Michelangelo’s Creation of Adam art analysis - Assignment Example

Michelangelo di Lodovico di Leonardo di Buonarroti Simoni can be rightly called one the most prominent artists of the Renaissance. This Italian master is mostly famous as the painter, sculptor, architect as well as the founder of the High Renaissance style. As a person of manifold gifts, he was also a poet. Michelangelo’s contemporaries considered him a genius along with the great Leonardo and Raphael.

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In Pope Julius II entrusted him to create the murals on the walls and the ceiling the of the Sistine Chapel. This grandiose work was made with astonishing perfection and brought him the worldwide fame and glory of the greatest artist of his times.

The Creation of Adam the fourth is nine central composition of the cycle of frescoes on the theme of world creation from the Book of Genesis. It is a large fresco which depicts God and Adam the first human being of the new world. Their figures look very volume. They even resemble sculptures carved out of marble. There is no wonder: Michelangelo imagine himself a sculptor, not a painter. In this work, Michelangelo proved his ability to “sculpt” the relief of the human body by means of painting.

We can see that the compositional and semantic accents in this picture coincide. The hands of God and Adam are about to touch with their fingertips. It creates a feeling of a tense and exciting expectation. Michelangelo puts this gesture in the very center of the fresco and pauses to intensify the impact of the images. We are waiting for a moment when this divine spark will appear, meaning the God is giving life to the creation the first human. The waiting of this touch gives the viewer a feeling of involvement to the great mystery of the creation of a man.

The greatest miracle is presented to the viewer in its entire splendor. The mystery, which does not cease to excite the imagination of the humankind, is interpreted by the great master very logically and harmoniously.

The figure of Adam deserves special attention. The author creates this image with love and special thoroughness. The spectator sees the very first man on Earth. Therefore, he is ideal. There is not a single flaw in his figure. Adam lies in all the glory of man’s nudity. He is still not alive. Adam’s pose repeats the outlines of the rock: he is still only a part of the landscape. Placing the figure of the first man on a sloping surface, the artist creates the illusion that Adam is on the very edge of the earth, at the abyss. It seems very symbolic. Probably, that is why we are impressed with these two hands stretched out towards each other, symbolizing the connection between the two worlds – terrestrial and divine.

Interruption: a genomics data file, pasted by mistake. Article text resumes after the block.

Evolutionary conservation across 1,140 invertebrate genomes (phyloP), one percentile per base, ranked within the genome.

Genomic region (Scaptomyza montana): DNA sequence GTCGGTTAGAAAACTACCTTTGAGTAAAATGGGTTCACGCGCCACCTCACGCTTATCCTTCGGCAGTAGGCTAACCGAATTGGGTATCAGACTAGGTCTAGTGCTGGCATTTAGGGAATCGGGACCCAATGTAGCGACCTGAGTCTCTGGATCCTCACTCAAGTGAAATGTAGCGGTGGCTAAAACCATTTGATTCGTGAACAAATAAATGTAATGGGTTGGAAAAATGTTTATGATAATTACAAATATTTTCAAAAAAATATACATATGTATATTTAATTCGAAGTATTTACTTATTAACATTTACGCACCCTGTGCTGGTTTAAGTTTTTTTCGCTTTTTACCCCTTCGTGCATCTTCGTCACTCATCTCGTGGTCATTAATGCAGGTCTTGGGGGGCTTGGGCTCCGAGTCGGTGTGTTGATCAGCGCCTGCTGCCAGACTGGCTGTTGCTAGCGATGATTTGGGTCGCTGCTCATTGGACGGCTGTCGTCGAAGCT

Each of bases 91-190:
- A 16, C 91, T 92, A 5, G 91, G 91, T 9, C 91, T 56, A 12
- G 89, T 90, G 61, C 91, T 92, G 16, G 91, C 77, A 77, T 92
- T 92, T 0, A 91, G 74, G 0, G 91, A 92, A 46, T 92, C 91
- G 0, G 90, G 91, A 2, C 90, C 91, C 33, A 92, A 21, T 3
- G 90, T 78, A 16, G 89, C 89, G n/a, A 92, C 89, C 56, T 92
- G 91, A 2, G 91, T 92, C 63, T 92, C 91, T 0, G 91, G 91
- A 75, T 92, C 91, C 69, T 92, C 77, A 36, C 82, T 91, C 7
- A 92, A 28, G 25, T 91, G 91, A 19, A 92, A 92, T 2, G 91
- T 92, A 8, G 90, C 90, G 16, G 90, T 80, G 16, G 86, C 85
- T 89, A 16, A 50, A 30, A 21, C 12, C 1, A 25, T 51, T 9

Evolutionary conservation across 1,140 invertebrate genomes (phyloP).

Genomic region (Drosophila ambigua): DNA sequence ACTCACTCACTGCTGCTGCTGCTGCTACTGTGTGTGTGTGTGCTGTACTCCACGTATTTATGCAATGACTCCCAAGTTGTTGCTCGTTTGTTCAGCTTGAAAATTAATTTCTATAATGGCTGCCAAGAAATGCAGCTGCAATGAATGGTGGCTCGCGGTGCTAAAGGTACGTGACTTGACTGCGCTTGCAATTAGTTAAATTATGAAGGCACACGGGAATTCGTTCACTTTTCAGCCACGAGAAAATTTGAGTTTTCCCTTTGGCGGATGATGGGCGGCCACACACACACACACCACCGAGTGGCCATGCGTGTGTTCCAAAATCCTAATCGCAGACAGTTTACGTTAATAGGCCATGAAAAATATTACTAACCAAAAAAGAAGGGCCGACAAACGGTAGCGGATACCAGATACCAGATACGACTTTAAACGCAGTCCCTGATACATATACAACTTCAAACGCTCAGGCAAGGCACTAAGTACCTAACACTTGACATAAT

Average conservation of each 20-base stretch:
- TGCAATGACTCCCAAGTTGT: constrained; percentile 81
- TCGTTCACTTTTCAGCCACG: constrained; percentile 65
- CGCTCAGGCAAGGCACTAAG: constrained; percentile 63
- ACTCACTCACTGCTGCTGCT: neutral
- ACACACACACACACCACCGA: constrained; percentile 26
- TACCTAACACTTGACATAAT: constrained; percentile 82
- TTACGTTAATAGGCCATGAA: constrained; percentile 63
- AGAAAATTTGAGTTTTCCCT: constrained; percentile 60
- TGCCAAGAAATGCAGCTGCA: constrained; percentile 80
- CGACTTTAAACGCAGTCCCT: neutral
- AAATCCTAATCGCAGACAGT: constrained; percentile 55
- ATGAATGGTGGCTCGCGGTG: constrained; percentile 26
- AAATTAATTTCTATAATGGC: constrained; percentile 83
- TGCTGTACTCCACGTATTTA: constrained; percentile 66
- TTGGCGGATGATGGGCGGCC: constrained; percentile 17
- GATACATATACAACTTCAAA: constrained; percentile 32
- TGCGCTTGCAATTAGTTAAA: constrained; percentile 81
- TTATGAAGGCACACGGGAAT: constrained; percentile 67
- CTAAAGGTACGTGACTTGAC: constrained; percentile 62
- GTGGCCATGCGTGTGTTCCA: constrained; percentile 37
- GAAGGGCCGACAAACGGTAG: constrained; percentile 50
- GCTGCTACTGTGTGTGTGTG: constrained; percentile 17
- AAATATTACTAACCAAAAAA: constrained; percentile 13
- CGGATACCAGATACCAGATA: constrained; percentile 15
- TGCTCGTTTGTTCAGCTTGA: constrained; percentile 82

Adam is still weak; he does not yet feel the breath of life, but, in obedience to an unknown impulse, he stretches out his hand. Just look how much hope and expectation there are in his eyes focused on God! Michelangelo was genius indeed. He depicted a moment when, in response to his not fully realized, but explicit search for a divine, Adam receives a soul – the highest reward of the Creator. As if awakened from a long sleep, not understanding the full meaning of what is happening, Adam is getting filled with the energy of life, carefully looking into the eyes of the Creator of the world.

We practically see how the energy passes through the hand of God to Adam’s hand. Choosing from the history of the creation this moment – the moment of the birth of a soul, Michelangelo equates it to the creative inspiration. In his opinion, the ability to create is the most valuable gift from those that were given to the man from above.

The figure God is portrayed in an antique manner. He is real in his bodily and divine incarnation. The figure of the Creator is mirrored in the pose of the lying Adam, who is created in his image and likeness. The image of God the Father is majestic, and his power is not doubtful. His gesture is precise and confident. Nevertheless, it creates a seditious idea that the man and God look more like equal partners. It is an undeniable innovation in the art of the Renaissance.

It is interesting that the master also depicts the image of Eve, still uncreated, but existing in the Great Plan. You can find her among the angels, under the left hand of the Lord. Look at her face! The first woman observes the Divine act of creation with undisguised interest and even curiosity.

Let’s have a look at the way Michelangelo portrayed the angels. They are watching the Great Mystery of Creation with rapture and reverence. Some of them are full of fear and bewilderment. They are wondering: what will this new, unseen creature be like? What will it bring to this newly created world? Will it equal the hopes and the great trust of God? The wingless hosts of heaven seem to be unsure.

You can notice a curious fact: the figure of God, surrounded by the angels, Eve and his cloak form an interesting shape that looks like a human brain! This point of view was supported by some physicians and biologists. It is known that Michelangelo was closely familiar with the science of anatomy and used to spend a lot of time in the morgue where he studied the structure of the human body. The Creation of Adam by Michelangelo analyse is useful for investigation.

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